I sloshed and squished the next kilometre and then spotted a group of people standing and chatting. They were too involved in their conversation to notice their Rottweiler leave them to charge toward me, upper and lower teeth bared, a menacing growl escaping its throat.
My first reaction was to blurt out a blasphemous phrase that wasn’t at all appropriate on Good Friday. Then I yelled at the owners, “Call him off!”
I don’t want to get into the conversation that resulted, but the dog was very reluctant to return to its owner, and the guy acted like I had just spat in his soup by being concerned over his dog biting me. The woman with him, who professed to be a “radio personality dog trainer,” said I was giving off too much energy and the dog was reacting to that. Uh, hello? Out for a run here. Expending energy is the whole point. If I stopped and calmly waited for every dog that crossed my path to come and sniff my various places then my runs would take a lot longer. Besides, the owner obviously missed the sign that said the pathway is an on-leash area. The whole exchange left me aggravated and I started thinking about carrying pepper spray so I could blast some irresponsible owner in the face the next time his dog came at me.
I left them behind and futilely tried to keep my left headphone in place. When I reached my turnaround point I opted to tackle a muddy trail rather than risk facing Cujo and his brain-dead owner again, and while on said trail a cute chocolate lab puppy charged toward me, tongue, tail, and entire body wagging. Obviously he posed no threat, or so I thought, until the forty-pound bundle of joy leapt off the ground, turned sideways in midair, and slammed his torso right into my chest, almost knocking the wind out of me. The woman who owned him chuckled and said, “Oops, sorry. He’s just a puppy.”
I was almost out of the park when a puffy, partially domesticated rat creature on about forty feet more leash than was warranted got it in its head that my ankles were the enemy. I was so miffed at this point that I just leapt over top of the sorry excuse for a canine and kept running.
I started running down The Bugger towards home and was rewarded with having survived thus far with a decreasing of wind that allowed me to listen to music in stereo for a change. After the frustration of the run I wanted to just let gravity take over and fly down the hill at a high rate of speed. I always found this good for an adrenaline rush, but with all the gravel I worried about a wipeout that would turn me into a giant, throbbing scab, so I kept my pace moderate.
As I neared the traffic light I judged the timing and saw that there wasn’t much hope of making it through and opted to slow my pace and wait it out. I was annoyed with the entire outing and just didn’t feel like going for it.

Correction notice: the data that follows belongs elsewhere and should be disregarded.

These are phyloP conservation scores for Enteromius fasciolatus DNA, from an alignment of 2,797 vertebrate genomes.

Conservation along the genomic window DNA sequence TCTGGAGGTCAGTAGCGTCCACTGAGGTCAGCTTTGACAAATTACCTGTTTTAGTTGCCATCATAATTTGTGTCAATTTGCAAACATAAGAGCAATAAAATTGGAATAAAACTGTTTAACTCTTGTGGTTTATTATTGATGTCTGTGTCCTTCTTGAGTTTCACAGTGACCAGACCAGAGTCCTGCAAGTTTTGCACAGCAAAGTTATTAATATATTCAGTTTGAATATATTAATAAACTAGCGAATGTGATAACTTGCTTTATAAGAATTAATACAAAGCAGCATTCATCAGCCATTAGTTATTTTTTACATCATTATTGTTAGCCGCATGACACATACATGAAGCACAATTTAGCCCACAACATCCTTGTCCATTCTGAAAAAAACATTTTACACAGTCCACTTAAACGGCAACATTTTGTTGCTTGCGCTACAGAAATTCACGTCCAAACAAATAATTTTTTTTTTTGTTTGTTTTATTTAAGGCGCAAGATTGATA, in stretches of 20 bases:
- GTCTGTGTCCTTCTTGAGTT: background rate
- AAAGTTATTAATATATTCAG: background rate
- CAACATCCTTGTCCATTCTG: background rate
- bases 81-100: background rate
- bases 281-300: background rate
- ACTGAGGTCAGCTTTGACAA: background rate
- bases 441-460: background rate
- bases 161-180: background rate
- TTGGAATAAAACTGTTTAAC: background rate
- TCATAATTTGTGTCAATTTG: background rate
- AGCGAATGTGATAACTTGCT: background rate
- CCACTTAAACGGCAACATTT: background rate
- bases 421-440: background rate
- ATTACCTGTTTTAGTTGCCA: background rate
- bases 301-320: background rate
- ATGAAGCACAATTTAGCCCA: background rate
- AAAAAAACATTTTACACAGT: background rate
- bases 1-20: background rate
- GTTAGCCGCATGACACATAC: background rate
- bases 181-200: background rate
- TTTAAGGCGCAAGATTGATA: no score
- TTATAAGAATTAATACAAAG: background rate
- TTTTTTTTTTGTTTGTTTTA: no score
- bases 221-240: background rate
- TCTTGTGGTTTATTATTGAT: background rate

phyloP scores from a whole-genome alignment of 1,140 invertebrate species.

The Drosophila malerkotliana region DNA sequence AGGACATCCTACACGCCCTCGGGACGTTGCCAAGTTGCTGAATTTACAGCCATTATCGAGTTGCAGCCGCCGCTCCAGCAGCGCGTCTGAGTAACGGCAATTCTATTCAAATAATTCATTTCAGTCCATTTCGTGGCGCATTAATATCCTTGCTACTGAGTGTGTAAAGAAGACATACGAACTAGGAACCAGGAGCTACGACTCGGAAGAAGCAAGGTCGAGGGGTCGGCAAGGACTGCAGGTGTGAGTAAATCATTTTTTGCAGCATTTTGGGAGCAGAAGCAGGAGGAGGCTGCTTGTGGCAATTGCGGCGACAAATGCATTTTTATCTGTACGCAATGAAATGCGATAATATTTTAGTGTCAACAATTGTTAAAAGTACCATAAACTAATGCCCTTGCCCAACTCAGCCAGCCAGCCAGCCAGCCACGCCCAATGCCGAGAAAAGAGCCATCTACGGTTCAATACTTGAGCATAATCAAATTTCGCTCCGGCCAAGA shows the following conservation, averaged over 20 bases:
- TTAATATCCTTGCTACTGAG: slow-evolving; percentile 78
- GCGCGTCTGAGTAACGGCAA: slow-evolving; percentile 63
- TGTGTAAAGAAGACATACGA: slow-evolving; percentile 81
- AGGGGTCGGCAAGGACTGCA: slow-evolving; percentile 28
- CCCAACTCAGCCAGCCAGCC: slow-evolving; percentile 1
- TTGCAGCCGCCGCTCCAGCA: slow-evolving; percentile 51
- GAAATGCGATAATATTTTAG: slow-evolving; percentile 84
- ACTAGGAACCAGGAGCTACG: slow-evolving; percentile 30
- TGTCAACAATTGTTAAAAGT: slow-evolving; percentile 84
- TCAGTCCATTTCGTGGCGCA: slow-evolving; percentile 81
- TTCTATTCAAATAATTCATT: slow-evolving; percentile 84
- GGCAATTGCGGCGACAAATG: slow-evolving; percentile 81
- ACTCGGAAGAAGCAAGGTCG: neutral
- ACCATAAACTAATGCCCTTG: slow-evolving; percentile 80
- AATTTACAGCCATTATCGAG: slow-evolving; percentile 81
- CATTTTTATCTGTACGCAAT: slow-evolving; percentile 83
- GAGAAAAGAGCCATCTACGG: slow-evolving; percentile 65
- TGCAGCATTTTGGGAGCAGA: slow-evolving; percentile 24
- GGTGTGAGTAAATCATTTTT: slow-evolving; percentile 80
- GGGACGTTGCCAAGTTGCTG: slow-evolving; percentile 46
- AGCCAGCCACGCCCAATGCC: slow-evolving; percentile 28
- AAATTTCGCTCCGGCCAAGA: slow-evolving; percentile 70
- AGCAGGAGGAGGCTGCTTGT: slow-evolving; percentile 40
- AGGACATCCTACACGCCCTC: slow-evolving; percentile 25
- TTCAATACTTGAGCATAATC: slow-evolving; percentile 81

Then fate intervened.
I’m not sure if there is a specific god that controls the randomness factor of an iPod Shuffle. (Has Steve Jobs achieved deity status yet? I may have missed the memo.) Anyway, “He” decided that the next song that came up at that precise moment in time was one that would not allow me to choose anything other than going for it.
“Gimme fuel. Gimme fire. Gimme that which I desire.”
Metallica exploded into my head, and without even thinking about it my legs started pumping at full throttle. I was going to make that stupid light or get creamed by a car in the process.
It was a hundred metres away, and I sprinted like a teenage boy whose girlfriend’s parents came home unexpectedly. The light turned yellow before I reached the first curb, but I pressed on across the eight lanes with a heartbeat that would be considered at maximum were I twenty years younger. I made it to the other side just as it turned red and celebrated my triumph by leaping over a construction barricade rather than choosing to go around it.
And I landed in a hole and my ankle turned on its side.
Did I mention that I broke both my ankles when I was a teenager? No? Well, now you’re informed.
Then something amazing happened: My ankle snapped back into place as my momentum carried me forward. I barely paused as I realized that no damage had been done. I kept sprinting toward home, Metallica egging me on.
“Quench my thirst, with gas-oh-leeeen-UH!”
I ran across the field that took me to my cul-de-sac, leapt a fence, made a clean landing, and sprinted down the road and up the stairs of my house, bursting through the front door, dripping with sweat, heart pounding, lungs burning, and Metallica still blaring.
I read my wife’s lips as she said, “How was the run?”
I smiled and between ragged breaths said to her, “Awesome.”